The stop eventually came outside a small town calld Thieu, where rather than simply pulling into a layby for a driver change we paid a visit to the world's second highest boat lift - an ingenius contraption designed to carry canal boats from one level to another about 100m higher. It also gave us a quick opportunity to make the now patented 'car sandwiches' and for Jez to take the wheel for the next stint to Spa.
We did a little more roof up driving until we were sure the weather had made up it's mind, at which point we did a drive through a services to put it down, at which point the 306 also did likewise. We carried on without anything more of note as I took many photos of my head and the other cars, until we reached our turn off for Francorchamps.
We were greeted with what appeared to be people leaving an Aston Martin track day, with several V12 Vantages and a Rapide heading the other way, also followed by a McLaren 12C. The planned petrol stop was closed so we parked up and did the usual wander into the always open grandstands and took the usual photos of Eau Rouge.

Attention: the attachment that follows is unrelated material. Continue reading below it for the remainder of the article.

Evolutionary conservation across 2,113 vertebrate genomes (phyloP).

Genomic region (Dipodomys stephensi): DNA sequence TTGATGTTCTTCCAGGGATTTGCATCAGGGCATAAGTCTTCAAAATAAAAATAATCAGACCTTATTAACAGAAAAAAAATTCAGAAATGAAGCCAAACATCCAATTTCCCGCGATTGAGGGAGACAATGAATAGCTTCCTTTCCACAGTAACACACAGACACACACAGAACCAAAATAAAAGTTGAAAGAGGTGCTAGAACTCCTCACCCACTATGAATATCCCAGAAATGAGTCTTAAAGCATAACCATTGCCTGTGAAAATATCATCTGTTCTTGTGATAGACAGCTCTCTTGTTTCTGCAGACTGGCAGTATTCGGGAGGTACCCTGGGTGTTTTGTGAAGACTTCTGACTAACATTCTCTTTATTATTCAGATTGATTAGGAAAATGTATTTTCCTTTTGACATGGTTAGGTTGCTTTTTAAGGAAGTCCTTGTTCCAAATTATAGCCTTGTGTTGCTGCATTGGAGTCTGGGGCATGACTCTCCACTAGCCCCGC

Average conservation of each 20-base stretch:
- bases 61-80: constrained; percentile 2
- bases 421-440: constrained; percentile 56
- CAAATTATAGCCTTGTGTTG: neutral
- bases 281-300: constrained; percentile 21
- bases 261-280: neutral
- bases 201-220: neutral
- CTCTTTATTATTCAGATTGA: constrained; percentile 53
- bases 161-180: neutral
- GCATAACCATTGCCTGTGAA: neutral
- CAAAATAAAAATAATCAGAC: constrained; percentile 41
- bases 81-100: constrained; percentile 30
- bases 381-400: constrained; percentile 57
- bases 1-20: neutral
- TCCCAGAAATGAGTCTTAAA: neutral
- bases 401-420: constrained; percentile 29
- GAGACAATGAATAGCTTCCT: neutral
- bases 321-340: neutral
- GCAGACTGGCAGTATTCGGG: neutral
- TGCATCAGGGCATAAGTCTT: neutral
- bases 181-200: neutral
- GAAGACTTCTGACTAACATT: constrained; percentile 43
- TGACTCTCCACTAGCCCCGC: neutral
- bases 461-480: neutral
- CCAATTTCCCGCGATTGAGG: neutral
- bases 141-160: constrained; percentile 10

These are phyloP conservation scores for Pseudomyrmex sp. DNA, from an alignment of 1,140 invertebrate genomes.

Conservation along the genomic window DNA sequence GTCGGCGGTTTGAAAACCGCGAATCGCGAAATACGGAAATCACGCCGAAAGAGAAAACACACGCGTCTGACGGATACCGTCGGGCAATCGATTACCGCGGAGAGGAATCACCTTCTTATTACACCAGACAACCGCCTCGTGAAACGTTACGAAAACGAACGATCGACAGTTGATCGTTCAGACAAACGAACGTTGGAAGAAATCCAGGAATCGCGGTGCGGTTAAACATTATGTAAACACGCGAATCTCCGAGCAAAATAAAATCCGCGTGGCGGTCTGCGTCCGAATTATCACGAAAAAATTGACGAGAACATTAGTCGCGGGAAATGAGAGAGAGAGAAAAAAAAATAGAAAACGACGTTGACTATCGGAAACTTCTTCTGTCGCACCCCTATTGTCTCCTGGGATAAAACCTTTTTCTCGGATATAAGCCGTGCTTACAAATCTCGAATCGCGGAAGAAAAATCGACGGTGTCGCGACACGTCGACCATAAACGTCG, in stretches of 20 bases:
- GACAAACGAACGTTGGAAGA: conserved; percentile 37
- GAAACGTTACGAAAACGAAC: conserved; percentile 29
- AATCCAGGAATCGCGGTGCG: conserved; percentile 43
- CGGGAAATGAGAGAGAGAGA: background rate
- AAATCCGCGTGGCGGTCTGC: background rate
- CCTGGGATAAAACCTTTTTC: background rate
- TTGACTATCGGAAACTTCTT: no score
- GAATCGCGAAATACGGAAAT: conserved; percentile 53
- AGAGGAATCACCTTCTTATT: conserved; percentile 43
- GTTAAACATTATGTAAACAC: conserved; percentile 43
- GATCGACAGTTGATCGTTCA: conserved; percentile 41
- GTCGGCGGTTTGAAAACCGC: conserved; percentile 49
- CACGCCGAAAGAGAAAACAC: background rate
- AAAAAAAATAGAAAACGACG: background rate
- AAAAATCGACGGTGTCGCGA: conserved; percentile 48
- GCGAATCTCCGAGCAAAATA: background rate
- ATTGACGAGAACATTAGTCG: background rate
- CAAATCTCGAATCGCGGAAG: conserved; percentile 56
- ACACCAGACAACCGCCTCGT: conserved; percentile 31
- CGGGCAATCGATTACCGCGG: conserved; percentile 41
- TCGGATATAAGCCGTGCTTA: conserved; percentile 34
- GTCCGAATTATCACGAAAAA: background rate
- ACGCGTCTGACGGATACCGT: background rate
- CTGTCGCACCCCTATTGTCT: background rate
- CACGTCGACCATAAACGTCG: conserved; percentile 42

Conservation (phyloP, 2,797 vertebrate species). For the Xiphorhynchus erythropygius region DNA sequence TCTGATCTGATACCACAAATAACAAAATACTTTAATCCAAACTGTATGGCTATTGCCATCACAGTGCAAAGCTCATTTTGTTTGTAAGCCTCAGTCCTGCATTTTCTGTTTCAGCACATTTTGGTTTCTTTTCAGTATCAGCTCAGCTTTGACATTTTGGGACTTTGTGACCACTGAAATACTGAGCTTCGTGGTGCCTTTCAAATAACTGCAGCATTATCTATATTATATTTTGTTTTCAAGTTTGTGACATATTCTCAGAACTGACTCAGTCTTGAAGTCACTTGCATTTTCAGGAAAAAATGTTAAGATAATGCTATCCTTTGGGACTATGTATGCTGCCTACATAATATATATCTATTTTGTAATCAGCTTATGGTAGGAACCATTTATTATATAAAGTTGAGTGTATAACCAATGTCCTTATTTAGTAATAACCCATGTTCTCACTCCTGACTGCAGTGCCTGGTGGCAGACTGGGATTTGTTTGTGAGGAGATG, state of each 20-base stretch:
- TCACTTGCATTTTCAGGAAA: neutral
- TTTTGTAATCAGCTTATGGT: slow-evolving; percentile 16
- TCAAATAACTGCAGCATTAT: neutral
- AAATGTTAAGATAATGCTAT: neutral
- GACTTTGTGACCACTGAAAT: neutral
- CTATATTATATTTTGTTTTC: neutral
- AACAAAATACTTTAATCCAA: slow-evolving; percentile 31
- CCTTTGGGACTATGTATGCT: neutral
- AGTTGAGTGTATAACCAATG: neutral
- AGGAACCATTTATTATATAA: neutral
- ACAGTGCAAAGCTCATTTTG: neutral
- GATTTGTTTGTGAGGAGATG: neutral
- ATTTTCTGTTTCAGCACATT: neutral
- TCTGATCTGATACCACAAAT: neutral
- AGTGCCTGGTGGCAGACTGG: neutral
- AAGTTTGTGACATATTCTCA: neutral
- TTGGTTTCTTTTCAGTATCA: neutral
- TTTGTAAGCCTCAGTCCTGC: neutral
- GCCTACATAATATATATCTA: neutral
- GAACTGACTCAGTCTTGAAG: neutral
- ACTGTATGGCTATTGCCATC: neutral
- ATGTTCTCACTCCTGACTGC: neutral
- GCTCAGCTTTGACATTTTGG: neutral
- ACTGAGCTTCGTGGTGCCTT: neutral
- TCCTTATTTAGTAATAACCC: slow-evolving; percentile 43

Three miles down the road following a trip down the old Spa circuit to Stavelot we found another petrol station, and it was also closed. Luckily they had a pay at pump system and the 306 that had spent the last half hour on the fuel light was refilled. Meanwhile, I hedged my bets on my quarter of a tank as we carried on into Luxembourg, looking to get the maximum range possible for the more uneconomical car for the next day.
And 300 miles after filling up in Kent, I found the Shell I'd planned to visit, open and serving up 98 RON V Power for just 1.42 Euros, cheaper than it would be in pounds in the UK. Now that's why I came to Luxembourg!
Now half an hour from the hotel everything was going well until we had a road closed and with a quick manouvre to take in a diversion we spent the final 15 minutes of driving taking in a windy hilltop road with a gorgeous red sunset. We rejoined the motorway and quickly found ourselves at our final destination. The Ibis Budget.